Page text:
On Fiverr and some other gig work sites, freelancers who go through an internal vetting process or accumulate enough positive client reviews can become top-rated sellers or graduate to a “pro” account, which can help them charge higher fees and get more work.
People who’ve retired and become business consultants can charge more because they know more, McGovern said. “They have the wisdom of age,” she noted.
3. Gig work consists mainly of one-off and short-term jobs. Although some work on gig platforms is one and done, the services have increasingly attracted companies that use it to find, manage and pay regular contributors.
In the past two years, between a third and 40% of Ford’s gig work came from repeat customers. She’s written about 30 business plans for one business-broker client alone. A wealth management industry client pays her to write a range of business materials, from complicated emails to a book. “I’ve got six or seven stories like that,” she says.
Upwork and Fiverr representatives say Fortune 500 companies use them to manage and pay independent contractors. And ADP says 1,000 companies use its WorkMarket platform for managing freelancers, who can download the WorkMarket iOS or Android app to create a profile and search for jobs.
4. You can only find decent-paying gig work in tech. LinkedIn members who go through the company’s ProFinder approval process can offer their services in one of 14 categories, including accounting, business consulting, design, legal services, insurance and home improvement. Because ProFinder is meant to be a regional service, freelancers are generally limited to bidding on work within 100 miles of where they live.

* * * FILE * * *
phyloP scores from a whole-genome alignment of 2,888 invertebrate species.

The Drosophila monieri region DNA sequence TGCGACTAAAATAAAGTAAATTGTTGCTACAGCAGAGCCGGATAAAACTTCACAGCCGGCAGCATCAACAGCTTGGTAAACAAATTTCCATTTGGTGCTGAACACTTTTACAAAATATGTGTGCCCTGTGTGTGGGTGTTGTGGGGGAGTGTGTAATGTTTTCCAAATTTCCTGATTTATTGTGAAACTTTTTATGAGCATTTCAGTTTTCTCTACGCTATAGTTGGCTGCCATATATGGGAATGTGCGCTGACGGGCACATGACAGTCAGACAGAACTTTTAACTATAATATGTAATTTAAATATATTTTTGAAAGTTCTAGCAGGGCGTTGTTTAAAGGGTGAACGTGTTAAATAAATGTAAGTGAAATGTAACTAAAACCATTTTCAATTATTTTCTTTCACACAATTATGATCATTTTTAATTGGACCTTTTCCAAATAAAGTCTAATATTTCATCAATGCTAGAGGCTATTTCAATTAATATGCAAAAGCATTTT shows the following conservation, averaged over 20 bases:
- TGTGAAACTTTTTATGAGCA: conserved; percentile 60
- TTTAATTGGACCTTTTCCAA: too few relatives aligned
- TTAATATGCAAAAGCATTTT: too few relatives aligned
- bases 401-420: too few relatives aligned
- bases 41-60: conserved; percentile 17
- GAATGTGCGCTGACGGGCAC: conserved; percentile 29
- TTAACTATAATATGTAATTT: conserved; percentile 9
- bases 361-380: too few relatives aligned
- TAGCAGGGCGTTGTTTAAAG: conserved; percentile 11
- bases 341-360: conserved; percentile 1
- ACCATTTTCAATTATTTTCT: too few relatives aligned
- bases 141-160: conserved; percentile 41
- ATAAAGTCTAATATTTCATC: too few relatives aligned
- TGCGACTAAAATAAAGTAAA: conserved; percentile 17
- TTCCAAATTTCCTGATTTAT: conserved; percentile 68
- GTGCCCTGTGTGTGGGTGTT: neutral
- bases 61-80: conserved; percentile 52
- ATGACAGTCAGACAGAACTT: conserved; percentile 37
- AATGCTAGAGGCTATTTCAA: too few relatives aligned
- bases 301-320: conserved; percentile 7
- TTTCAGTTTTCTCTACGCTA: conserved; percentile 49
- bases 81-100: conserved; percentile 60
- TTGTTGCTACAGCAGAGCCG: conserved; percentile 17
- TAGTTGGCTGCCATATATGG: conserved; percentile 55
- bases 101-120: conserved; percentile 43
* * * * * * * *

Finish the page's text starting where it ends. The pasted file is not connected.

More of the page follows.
In addition to general-purpose platforms, freelancers can find work on industry-specific sites, such as 99designs for graphic designers, and GigSalad for DJs, clowns and other talent for productions and events.
McGovern advises a talent hub called LifeSciHub for people in the life sciences industry. “It’s a very narrow space, with very specialized roles,” she said. "It's a small world, and they don't want to be on Upwork."
No matter what type of gig platform you choose to use, however, you can’t expect to just throw up a profile and land work, McGovern said. “You have to work it, update things. There still is a level of work that goes into making those sites go,” she added.
5. And one myth that unfortunately isn’t true: Using gig platforms doesn’t cost anything. Actually, for acting as digital matchmakers, most gig-work platforms charge fees to people looking for freelance jobs.
Those fees differ by platform.
Fiverr charges freelancers a flat 20% transaction fee regardless of the size of the project. Freelancers can get approved to upgrade to the free Fiverr Pro level, which could land them at the top of search results and result in more work.
On ProFinder, once LinkedIn approves a self-employed pro to offer services, the person can respond to up to 10 project proposals at no charge. Beyond that, however, he or she must upgrade to the Premium Business level, which costs $59.99 a month or $575.88 a year.
Upwork charges freelancers on a sliding scale based on individual client billings. Freelancers are charged a 20% commission on the first $500 earned from a single client; 10% on $501 to $10,000 in billings and 5% on anything over that.
On Upwork, in addition to listing the services they offer and waiting for companies to come to them, freelancers can bid on posted gigs. Earlier this year, Upwork began charging freelancers a nominal amount of digital tokens called "Connects" that cost $.15 each to bid on posted gigs. The change came in part to cut down on unqualified contributors who Upwork says had overrun the bid process. Upwork also offers a premium Freelancer Plus account for $14.99 a month that includes extra Connects and other perks.
People like Hays and Ford who earn income through gig work platforms say the fees are the cost of doing business and save them from spending on other kind of marketing — or at least spending as much.